The Last Frontier

We got back from a cruise to Alaska on Saturday. Gramma and Grampa are celebrating their 50th Anniversary this year, and wanted to take us all on a cruise. It was the first cruise for most of us, and the first time in Alaska for a lot of us.

Some of the highlights:
– Mommy and I went on a coastal hike when we were in Skagway (though the hike was in the beautiful town of Haines). The hike was fairly easy, but we took it at a somewhat fast pace, and stopped every so often to look at flowers and trees, and our guide explained a lot about the rainforest. Eventually we came to a rocky beach, rested there for a few minutes, and then hiked on to another beach, where we sat and had lunch, then hiked back.


{In Skagway. it was bizarre – if you looked down the main road there, you’d see a cruise ship rising out of nowhere}
– Glacier Bay – the cruise ship spent a day going very slowly through Glacier Bay National Park. We stopped in front of one glacier for a while and saw a bunch of calving (also known as white thunder).

I spent most of the day as far front and high as passengers were allowed and took lots of pictures, enjoyed the scenery and wildlife, and got very cold. As we were leaving Glacier Bay there were a bunch of whales and I saw one jump! 🙂

And many times I was struck by how HUGE the world is and how much there is to explore… and thinking a lot about a quote from Hornblower, when someone asks Hornblower what he’s thinking about and he says: “The distances we travel, and how far we have to go as men.” And thinking a lot about “the great expanse,” as Eric Ludy talks about – as we step in we see how far we have to go and how little we’ve come.

{There’s a whale tale in the lower right-hand ninth of the picture}
– One afternoon there was a virtual tour of the bridge and some history on navigation – daddy, mommy, Nate, and I went to that, and I learned a lot.
– A fun morning was the lumberjack show in Ketchikan. LumberNate (Flannel) especially enjoyed that. 🙂

– Twice I went running on the promenade deck. Most days there were dance classes (zumba, ballroom, and line dancing) that we went to for exercise, but I did run some. And although it was cold and windy, I loved running on deck. 🙂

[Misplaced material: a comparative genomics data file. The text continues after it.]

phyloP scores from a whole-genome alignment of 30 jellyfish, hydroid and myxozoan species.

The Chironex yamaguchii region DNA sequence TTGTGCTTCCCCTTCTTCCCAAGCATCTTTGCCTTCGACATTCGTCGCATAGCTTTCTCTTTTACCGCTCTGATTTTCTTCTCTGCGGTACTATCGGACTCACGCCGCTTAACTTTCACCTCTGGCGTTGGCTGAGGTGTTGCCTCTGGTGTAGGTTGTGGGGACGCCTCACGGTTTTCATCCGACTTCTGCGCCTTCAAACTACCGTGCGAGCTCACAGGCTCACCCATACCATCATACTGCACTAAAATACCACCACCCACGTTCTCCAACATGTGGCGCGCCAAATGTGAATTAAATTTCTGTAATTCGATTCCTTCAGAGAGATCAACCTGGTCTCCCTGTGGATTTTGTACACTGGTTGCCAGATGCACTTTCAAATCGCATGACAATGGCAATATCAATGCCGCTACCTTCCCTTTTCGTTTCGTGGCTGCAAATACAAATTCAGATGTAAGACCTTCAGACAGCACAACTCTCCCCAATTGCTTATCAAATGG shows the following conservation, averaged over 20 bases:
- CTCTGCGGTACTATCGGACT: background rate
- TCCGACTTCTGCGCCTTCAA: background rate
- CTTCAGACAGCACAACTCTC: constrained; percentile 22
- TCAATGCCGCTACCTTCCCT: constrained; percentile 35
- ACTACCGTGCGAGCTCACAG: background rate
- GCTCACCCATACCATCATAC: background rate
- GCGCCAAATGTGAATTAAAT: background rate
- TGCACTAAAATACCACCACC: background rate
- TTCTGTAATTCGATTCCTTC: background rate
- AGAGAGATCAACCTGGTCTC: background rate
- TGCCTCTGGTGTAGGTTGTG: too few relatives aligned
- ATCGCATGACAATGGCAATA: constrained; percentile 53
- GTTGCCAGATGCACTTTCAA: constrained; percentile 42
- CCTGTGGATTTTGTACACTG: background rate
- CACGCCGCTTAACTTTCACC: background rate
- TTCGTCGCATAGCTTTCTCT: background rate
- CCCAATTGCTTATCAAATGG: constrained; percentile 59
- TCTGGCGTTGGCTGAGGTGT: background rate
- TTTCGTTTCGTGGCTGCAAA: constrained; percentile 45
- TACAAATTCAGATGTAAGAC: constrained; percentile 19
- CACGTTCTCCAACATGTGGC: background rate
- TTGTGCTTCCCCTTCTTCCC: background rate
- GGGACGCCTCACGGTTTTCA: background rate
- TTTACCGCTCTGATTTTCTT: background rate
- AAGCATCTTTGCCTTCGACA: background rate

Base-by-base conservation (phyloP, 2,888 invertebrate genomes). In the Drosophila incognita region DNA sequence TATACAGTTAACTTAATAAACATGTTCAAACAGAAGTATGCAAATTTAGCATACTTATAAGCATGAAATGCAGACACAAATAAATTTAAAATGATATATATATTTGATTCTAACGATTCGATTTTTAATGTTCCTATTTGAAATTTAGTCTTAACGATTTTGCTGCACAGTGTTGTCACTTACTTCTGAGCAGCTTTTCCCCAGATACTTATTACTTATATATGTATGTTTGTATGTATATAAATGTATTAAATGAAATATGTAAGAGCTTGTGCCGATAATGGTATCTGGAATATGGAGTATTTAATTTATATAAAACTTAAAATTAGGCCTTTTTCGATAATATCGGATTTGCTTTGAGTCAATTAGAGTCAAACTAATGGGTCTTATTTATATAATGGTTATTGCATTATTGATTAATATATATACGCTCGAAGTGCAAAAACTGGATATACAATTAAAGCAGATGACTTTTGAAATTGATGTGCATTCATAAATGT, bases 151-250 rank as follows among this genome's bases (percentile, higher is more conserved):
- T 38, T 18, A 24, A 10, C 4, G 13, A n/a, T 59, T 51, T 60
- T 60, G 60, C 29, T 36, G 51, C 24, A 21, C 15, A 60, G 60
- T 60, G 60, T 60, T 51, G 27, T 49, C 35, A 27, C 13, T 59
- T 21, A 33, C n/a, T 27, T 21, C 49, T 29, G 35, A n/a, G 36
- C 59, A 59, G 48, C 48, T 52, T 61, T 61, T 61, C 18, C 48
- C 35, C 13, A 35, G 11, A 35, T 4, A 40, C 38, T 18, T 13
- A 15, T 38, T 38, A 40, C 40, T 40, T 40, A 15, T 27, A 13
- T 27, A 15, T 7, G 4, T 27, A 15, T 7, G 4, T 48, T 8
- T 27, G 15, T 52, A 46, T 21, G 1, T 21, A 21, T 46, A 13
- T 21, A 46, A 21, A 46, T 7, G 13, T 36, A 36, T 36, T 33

– Food… of course. We ate so much, and so much good food. And lots of fish. I love fish.
– On gramma and grampa’s anniversary we reserved a part of one of the lounges and ordered a cake. Daddy spoke for a while about marriage in general, and gramma and grampa’s marriage, and the fruit that has come out of that, even from grampa’s stroke.
– In Juneau we took a float plane trip over a bunch of glaciers.

– A lot of the entertainment wasn’t very appropriate, but a few days there was a juggler.

He was incredible, and we were so grateful with how clean he was. We’d talked to him some the day before we saw him perform and found out he homeschooled, too… and then especially after his performance we were wondering if he was a Christian and were talking to him afterwards and he asked US if we were Christians, then said – “Homeschooling, wearing skirts… I can read the signs.” 😛 Some of the stunts he did were almost scary because of how hard they were – standing on the top rung of a ladder that didn’t have supports and juggling 5 rings while having a balance thing with a ball on it on your forehead?
It was really neat.

In short: the food, the wildlife, the scenery, and the family time. 🙂
I loved being at sea, and thankfully didn’t get sea sick like I thought I might – though Hannah and I started laughing in the car on the way back from the cruise terminal because we both got car sick about 15 minutes into the car ride home. Ha.

{Night falls in Victoria}